I was fortunate enough to visit New Zealand a couple of years ago. I loved it – it is one of only two countries I’ve visited where I could see myself living, if I ever decide to pull the expat trigger – and the South Island is one of the most stunning places I’ve ever laid eyes on in my (not-so-short) life.
Unfortunately, I didn’t make it south of Dunedin (I had seen penguins in the wild, so that pretty much seemed like the pinnacle!). The early spring weather was gray and rainy, and, out in the open pastures, windy and sharply cold. I learned from a tour guide that the closest thing to the south of New Zealand is Antarctica. The closest thing to both the east and the west is South America.
Which is to say, Slope Point – on the very southernmost tip of the South Island – is as far south as one can go without hitting Antarctica. It’s cold even in shelter, and the wind is freezing and unbelievably strong. It is also, by all accounts, utterly beautiful.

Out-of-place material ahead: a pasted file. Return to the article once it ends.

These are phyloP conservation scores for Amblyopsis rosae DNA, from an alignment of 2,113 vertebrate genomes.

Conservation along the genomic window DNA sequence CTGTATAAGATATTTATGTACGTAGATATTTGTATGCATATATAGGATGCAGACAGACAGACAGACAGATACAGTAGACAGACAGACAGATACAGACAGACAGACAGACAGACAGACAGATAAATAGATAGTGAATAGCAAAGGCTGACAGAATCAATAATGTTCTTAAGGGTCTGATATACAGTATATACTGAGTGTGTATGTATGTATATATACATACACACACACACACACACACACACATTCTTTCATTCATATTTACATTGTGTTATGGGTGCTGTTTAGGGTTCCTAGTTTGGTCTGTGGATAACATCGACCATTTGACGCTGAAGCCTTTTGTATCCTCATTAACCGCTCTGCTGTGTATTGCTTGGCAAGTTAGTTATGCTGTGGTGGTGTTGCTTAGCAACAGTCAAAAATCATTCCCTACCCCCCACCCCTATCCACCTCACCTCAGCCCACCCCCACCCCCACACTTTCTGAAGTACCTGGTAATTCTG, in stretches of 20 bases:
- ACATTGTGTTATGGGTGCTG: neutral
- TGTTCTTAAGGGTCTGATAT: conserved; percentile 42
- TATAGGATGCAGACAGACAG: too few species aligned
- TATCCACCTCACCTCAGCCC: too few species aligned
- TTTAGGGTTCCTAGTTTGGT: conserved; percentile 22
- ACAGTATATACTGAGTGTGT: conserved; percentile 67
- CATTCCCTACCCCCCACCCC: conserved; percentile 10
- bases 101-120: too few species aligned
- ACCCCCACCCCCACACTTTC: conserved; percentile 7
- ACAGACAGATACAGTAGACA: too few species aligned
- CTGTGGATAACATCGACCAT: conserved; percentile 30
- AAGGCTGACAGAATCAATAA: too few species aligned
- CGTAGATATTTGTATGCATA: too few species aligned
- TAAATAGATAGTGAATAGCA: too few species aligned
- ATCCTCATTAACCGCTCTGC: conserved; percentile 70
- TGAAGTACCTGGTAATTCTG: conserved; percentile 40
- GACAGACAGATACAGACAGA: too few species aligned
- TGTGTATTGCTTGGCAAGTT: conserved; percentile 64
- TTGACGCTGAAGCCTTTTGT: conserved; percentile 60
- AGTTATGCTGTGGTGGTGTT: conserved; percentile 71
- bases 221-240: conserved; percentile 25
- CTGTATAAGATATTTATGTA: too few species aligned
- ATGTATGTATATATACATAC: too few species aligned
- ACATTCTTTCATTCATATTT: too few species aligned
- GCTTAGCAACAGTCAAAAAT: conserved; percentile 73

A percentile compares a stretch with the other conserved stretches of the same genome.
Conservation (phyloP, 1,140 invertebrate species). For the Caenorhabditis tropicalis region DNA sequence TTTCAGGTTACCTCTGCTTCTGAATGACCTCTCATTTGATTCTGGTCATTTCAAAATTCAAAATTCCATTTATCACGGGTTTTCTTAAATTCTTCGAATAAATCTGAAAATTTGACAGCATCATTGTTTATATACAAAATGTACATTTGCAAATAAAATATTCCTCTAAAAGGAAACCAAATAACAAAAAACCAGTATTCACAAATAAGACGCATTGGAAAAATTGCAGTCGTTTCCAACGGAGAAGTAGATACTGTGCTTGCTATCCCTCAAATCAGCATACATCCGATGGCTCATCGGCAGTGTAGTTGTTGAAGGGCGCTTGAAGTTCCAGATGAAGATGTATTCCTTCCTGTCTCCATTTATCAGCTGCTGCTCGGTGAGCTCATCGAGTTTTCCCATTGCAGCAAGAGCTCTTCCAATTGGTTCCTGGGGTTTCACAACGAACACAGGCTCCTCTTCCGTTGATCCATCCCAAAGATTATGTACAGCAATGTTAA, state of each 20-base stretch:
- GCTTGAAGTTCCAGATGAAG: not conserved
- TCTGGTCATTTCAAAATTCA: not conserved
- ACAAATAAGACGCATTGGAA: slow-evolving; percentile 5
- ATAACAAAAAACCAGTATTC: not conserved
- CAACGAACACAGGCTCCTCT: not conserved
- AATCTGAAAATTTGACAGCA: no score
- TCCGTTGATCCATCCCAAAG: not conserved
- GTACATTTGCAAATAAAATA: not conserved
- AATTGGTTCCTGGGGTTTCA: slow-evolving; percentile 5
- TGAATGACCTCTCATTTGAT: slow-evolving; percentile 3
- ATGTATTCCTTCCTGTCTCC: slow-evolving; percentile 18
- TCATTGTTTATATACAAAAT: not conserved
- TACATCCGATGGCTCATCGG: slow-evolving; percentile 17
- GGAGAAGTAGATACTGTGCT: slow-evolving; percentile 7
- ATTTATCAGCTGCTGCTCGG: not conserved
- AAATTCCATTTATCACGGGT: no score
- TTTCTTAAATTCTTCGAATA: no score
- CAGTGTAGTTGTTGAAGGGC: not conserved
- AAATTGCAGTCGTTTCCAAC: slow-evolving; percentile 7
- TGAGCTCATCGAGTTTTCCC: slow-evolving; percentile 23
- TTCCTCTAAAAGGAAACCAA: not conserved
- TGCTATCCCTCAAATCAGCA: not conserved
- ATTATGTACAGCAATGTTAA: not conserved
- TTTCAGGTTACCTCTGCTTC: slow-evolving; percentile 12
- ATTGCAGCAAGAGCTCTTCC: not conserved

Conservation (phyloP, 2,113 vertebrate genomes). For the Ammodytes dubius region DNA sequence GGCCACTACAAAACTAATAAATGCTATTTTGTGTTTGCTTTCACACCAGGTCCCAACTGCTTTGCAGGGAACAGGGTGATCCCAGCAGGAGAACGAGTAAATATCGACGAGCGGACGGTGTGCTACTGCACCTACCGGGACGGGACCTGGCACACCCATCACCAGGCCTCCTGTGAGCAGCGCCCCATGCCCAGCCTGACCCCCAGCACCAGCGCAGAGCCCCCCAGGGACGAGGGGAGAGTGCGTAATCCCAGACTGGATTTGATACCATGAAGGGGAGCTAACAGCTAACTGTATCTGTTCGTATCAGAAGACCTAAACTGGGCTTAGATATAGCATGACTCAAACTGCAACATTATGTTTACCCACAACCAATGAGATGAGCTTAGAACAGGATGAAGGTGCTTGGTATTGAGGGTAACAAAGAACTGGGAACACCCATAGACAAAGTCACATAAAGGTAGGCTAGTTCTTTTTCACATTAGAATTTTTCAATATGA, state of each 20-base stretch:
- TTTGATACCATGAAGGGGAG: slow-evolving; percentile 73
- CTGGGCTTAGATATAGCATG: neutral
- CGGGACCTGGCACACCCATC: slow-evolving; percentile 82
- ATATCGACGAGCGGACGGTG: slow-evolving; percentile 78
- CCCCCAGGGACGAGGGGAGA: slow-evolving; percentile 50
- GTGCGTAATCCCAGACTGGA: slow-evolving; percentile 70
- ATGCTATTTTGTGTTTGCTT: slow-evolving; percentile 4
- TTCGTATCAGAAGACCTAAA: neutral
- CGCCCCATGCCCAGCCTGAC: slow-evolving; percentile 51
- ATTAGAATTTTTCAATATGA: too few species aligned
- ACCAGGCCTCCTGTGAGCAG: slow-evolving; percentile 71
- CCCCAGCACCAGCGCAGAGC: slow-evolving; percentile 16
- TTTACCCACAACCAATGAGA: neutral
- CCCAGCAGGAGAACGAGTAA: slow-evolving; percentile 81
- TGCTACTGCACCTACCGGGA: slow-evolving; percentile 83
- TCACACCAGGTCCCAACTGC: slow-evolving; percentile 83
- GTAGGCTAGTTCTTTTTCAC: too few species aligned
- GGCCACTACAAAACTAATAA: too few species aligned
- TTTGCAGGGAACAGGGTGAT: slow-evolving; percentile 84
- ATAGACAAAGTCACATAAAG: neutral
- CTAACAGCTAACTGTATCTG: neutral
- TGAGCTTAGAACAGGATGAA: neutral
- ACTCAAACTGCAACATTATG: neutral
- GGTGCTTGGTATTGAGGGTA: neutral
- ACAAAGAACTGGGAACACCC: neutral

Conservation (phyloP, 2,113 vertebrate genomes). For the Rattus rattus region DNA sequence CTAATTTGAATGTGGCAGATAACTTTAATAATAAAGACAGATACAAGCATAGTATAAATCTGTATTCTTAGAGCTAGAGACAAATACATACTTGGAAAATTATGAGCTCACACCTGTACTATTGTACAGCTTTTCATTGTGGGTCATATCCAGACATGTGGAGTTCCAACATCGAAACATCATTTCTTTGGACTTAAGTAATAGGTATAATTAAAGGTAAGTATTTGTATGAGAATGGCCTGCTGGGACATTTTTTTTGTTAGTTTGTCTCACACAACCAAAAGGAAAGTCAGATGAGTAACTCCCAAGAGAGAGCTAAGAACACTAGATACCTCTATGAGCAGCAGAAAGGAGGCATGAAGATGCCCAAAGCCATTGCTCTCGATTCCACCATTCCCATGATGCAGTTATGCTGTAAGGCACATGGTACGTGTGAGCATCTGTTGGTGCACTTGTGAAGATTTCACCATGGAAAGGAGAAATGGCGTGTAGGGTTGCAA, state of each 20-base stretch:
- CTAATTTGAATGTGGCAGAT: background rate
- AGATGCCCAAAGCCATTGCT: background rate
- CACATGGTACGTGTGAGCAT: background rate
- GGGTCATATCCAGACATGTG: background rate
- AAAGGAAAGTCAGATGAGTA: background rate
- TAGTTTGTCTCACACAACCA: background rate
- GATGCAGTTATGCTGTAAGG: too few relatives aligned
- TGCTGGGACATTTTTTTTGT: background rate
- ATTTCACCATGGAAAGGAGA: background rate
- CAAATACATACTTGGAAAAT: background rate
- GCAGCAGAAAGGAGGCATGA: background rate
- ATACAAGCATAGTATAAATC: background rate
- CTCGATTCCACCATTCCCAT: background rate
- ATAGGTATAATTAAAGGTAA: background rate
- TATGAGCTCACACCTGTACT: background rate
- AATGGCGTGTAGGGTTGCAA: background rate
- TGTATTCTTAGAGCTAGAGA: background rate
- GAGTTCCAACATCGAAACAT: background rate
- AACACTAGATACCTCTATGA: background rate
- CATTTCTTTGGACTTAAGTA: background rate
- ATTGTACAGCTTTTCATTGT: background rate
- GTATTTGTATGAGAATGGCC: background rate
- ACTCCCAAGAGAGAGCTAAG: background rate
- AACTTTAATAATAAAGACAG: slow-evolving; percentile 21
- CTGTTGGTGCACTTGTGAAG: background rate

It is home to bizarre outcropping of trees, permanently bent and twisted from enduring the beating winds year after year. Farmers planted them in order to provide some kind of shelter for their sheep as they grass atop sheer cliffs that drop straight into the sea.
They’re creepy and beautiful, and make quite a statement about what it takes to stand against the most relentless forces in the world without breaking.
If you get the chance, check them out (I’m truly sorry I didn’t!) – you’ll know you’re there when you see a bright yellow sign that gives the distance between where you are, the South Pole, and the Equator.
h/t: Atlas Obscura
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